Can Donald Trump keep America safe?

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Story highlights

  • Critics claim Trump empowers ISIS by giving them propaganda for recruitment
  • But polls show that Republicans have confidence in Trump to address terror threat

(CNN) Is Donald Trump the best man to defend America against ISIS -- or the one the extremists would like to see in the White House?

"What Mr. Trump's saying about how to handle this war is empowering the enemy," said Senator Lindsey Graham, one of a dozen candidates trailing Trump in the race for the Republican presidential nomination.
Graham said that ISIS "loves Donald Trump because he is giving them an opportunity to bring people their way."
    It's a damning accusation that would seem to run against the views of millions of American voters. And this was before Trump sparked near-universal opprobrium with his call to ban Muslims from entering the United States.
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    A new New York Times/CBS News poll found that Republicans have more confidence in Trump to address terror than any other candidate. Seven in 10 voters said he was well equipped on the issue.
    The poll was conducted largely before Trump's latest comments, but straight after a mass murder in California by husband-and-wife killers who authorities have described as ISIS sympathisers.
    "I'm going to protect people," Trump said. "And that's why whenever there's a tragedy, everything goes up, my numbers go way up, because we have no strength in this country. We have weak, sad politicians."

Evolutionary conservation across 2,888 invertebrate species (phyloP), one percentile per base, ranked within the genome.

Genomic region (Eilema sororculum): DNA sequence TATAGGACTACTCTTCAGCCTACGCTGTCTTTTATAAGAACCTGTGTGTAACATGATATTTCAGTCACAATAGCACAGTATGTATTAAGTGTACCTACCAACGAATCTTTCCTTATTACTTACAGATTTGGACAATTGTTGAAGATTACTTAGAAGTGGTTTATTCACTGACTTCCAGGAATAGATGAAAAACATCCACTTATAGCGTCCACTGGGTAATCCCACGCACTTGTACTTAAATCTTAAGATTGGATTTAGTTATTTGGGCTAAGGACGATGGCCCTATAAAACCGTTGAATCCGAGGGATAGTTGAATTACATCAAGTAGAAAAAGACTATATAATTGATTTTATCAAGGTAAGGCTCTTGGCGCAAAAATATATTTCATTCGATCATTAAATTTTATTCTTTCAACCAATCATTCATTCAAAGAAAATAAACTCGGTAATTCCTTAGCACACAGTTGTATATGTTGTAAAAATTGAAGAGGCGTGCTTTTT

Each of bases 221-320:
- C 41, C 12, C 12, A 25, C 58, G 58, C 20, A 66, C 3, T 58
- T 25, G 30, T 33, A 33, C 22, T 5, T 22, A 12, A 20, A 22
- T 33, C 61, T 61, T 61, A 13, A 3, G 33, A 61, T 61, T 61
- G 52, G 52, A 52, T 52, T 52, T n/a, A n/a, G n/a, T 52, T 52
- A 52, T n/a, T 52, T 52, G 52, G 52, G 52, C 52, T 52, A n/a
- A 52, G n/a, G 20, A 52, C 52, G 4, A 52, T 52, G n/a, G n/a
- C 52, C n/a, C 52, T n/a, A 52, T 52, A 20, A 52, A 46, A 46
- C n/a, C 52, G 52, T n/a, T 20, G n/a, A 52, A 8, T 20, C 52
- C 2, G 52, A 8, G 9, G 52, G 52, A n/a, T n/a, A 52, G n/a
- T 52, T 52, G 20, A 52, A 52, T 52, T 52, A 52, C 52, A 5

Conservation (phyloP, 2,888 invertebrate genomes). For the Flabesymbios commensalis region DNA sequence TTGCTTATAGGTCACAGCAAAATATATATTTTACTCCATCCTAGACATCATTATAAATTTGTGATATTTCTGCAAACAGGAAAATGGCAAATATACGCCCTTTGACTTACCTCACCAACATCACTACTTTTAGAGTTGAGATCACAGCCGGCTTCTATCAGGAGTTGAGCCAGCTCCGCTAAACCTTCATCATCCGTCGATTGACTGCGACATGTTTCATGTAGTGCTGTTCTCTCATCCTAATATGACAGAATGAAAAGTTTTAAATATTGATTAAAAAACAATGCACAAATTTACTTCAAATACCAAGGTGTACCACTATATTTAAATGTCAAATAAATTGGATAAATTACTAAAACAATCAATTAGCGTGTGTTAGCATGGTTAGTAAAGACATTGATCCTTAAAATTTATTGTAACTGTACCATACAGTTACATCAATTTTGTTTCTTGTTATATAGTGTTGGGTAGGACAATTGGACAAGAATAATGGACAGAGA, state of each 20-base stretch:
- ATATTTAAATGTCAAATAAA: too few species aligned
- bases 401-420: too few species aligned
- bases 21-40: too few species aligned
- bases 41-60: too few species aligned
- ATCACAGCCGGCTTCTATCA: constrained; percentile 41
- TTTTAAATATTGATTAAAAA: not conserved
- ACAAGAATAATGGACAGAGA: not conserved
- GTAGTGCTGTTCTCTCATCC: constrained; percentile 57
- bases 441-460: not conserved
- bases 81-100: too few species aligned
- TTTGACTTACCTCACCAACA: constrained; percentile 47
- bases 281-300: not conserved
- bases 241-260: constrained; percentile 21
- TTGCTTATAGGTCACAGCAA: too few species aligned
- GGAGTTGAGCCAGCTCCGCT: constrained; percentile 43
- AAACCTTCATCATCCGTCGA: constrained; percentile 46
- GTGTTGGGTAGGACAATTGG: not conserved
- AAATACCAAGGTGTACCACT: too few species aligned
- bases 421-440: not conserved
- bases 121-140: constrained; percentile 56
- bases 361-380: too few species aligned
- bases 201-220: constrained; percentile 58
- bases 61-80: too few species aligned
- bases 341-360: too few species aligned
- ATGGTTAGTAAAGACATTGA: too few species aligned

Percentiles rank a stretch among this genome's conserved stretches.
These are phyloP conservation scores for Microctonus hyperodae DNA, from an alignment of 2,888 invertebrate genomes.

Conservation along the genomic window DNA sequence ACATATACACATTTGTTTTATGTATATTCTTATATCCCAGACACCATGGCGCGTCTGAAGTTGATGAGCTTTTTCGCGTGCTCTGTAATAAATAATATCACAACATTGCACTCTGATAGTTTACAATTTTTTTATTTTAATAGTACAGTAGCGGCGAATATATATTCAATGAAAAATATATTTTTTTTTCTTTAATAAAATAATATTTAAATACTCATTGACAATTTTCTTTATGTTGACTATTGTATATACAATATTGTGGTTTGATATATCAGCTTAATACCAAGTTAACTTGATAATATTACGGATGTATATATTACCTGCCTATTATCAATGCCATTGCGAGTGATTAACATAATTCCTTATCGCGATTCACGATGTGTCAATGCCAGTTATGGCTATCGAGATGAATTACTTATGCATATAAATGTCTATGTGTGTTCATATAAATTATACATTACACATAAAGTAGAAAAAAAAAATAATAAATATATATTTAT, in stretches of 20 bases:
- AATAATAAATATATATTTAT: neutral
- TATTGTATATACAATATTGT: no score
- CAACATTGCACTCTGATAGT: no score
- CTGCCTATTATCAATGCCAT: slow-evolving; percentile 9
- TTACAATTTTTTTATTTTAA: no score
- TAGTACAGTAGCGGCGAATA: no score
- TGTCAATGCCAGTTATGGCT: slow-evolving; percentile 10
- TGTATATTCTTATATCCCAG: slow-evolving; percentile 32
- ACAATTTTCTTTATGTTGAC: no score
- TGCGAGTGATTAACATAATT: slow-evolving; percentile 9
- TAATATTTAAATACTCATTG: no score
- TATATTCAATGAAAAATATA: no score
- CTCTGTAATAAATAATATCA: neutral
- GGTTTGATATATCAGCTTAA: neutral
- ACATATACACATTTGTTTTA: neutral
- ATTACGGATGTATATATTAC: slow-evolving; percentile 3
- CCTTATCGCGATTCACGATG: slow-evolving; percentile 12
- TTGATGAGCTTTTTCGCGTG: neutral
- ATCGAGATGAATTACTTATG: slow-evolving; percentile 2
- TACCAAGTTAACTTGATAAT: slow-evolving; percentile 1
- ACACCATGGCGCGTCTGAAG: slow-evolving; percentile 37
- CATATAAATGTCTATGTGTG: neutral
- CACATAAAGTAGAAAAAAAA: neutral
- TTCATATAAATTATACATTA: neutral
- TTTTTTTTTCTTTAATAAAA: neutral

Even before his suggestion of a Muslim travel ban, Trump has been outspoken:
    -- expressing support for the creation of a government registry of Muslims in America
    -- accusing the Obama administration of planning to flood the country with Syrian refugees
    -- calling for the surveillance of mosques and potentially the closure of some of them
    Trump argues that the U.S. simply has to consider stronger new measures in order to protect itself from terrorism.
    "We have to stop the problem. We can talk about it. We can talk about it forever. But it's a real problem. It's called radical Islamic terrorism."
    But Trump also seems to question the loyalty of Muslim Americans who have never broken the law or posed any kind of threat. Trump told supporters that he saw thousands of Muslims celebrating in New Jersey during the World Trade Center attacks of September 11, 2001. No evidence has surfaced of any such event and a number of officials, from New Jersey's governor down, have denied its existence.
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    "Trump is trafficking in very dangerous and populist rhetoric: essentially if we build a wall, or keep them out or put them in a national registry, then ISIS will go away," said Michael Weiss, a CNN analyst who is co-author of "ISIS: Inside the Army of Terror."
    "Making this case, that it's the West versus Islam, is what ISIS is doing. So in a sense, Trump is underwriting their propaganda for them."
    Republicans are split in their reaction to Trump's remarks.
    Senator Graham, former Florida governor Jeb Bush and several other Republican candidates have denounced them.
    But New Jersey Governor Chris Christie, who said there were no 9/11 celebrations in his state, has pointedly refused to condemn Trump.
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    "I've known Donald Trump for 13 years, I can disagree with him and I have. I don't believe he's hateful and I don't believe he's a bigot."
    The Republican candidates are preparing to debate for the first time since Trump urged the U.S. to keep Muslims out.
    CNN will televise two sessions - one for Trump and other leading candidates, another earlier gathering for the second tier of contenders - Tuesday evening in the U.S.
    The theme of the encounter is "Keeping America Safe."
    The threat Americans fear most is terrorism. And all eyes will, once again, be on Donald Trump.